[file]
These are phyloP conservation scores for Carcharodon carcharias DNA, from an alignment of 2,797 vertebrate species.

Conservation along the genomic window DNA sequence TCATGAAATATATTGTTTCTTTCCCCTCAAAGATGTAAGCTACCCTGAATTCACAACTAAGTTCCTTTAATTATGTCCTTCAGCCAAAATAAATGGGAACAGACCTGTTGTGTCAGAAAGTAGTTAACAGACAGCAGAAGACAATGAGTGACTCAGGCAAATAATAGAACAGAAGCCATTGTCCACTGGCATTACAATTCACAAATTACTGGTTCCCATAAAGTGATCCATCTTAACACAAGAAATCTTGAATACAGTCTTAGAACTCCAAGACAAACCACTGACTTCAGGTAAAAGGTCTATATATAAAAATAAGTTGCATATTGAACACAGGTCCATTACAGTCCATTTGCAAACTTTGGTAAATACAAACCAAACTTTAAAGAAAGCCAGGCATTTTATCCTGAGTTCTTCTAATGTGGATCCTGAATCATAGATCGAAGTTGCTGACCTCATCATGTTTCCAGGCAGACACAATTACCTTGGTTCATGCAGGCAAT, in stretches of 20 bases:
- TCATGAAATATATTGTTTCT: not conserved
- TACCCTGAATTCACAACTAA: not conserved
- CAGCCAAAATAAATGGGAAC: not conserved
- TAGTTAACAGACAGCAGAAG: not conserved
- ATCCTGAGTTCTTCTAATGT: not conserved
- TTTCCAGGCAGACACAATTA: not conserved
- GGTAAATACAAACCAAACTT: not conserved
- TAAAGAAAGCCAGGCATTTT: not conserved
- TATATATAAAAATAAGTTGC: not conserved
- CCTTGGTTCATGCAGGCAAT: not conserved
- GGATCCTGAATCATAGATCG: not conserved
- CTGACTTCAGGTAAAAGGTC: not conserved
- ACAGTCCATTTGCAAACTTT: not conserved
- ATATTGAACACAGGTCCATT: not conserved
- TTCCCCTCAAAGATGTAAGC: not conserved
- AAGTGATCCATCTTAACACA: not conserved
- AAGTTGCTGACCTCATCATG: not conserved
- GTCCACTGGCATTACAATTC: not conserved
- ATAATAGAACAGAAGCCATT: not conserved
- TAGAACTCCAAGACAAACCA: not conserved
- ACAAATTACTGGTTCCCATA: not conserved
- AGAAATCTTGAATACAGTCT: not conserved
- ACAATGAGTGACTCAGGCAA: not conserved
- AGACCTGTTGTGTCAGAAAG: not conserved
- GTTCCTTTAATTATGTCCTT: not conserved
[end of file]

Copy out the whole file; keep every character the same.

These are phyloP conservation scores for Carcharodon carcharias DNA, from an alignment of 2,797 vertebrate species.

Conservation along the genomic window DNA sequence TCATGAAATATATTGTTTCTTTCCCCTCAAAGATGTAAGCTACCCTGAATTCACAACTAAGTTCCTTTAATTATGTCCTTCAGCCAAAATAAATGGGAACAGACCTGTTGTGTCAGAAAGTAGTTAACAGACAGCAGAAGACAATGAGTGACTCAGGCAAATAATAGAACAGAAGCCATTGTCCACTGGCATTACAATTCACAAATTACTGGTTCCCATAAAGTGATCCATCTTAACACAAGAAATCTTGAATACAGTCTTAGAACTCCAAGACAAACCACTGACTTCAGGTAAAAGGTCTATATATAAAAATAAGTTGCATATTGAACACAGGTCCATTACAGTCCATTTGCAAACTTTGGTAAATACAAACCAAACTTTAAAGAAAGCCAGGCATTTTATCCTGAGTTCTTCTAATGTGGATCCTGAATCATAGATCGAAGTTGCTGACCTCATCATGTTTCCAGGCAGACACAATTACCTTGGTTCATGCAGGCAAT, in stretches of 20 bases:
- TCATGAAATATATTGTTTCT: not conserved
- TACCCTGAATTCACAACTAA: not conserved
- CAGCCAAAATAAATGGGAAC: not conserved
- TAGTTAACAGACAGCAGAAG: not conserved
- ATCCTGAGTTCTTCTAATGT: not conserved
- TTTCCAGGCAGACACAATTA: not conserved
- GGTAAATACAAACCAAACTT: not conserved
- TAAAGAAAGCCAGGCATTTT: not conserved
- TATATATAAAAATAAGTTGC: not conserved
- CCTTGGTTCATGCAGGCAAT: not conserved
- GGATCCTGAATCATAGATCG: not conserved
- CTGACTTCAGGTAAAAGGTC: not conserved
- ACAGTCCATTTGCAAACTTT: not conserved
- ATATTGAACACAGGTCCATT: not conserved
- TTCCCCTCAAAGATGTAAGC: not conserved
- AAGTGATCCATCTTAACACA: not conserved
- AAGTTGCTGACCTCATCATG: not conserved
- GTCCACTGGCATTACAATTC: not conserved
- ATAATAGAACAGAAGCCATT: not conserved
- TAGAACTCCAAGACAAACCA: not conserved
- ACAAATTACTGGTTCCCATA: not conserved
- AGAAATCTTGAATACAGTCT: not conserved
- ACAATGAGTGACTCAGGCAA: not conserved
- AGACCTGTTGTGTCAGAAAG: not conserved
- GTTCCTTTAATTATGTCCTT: not conserved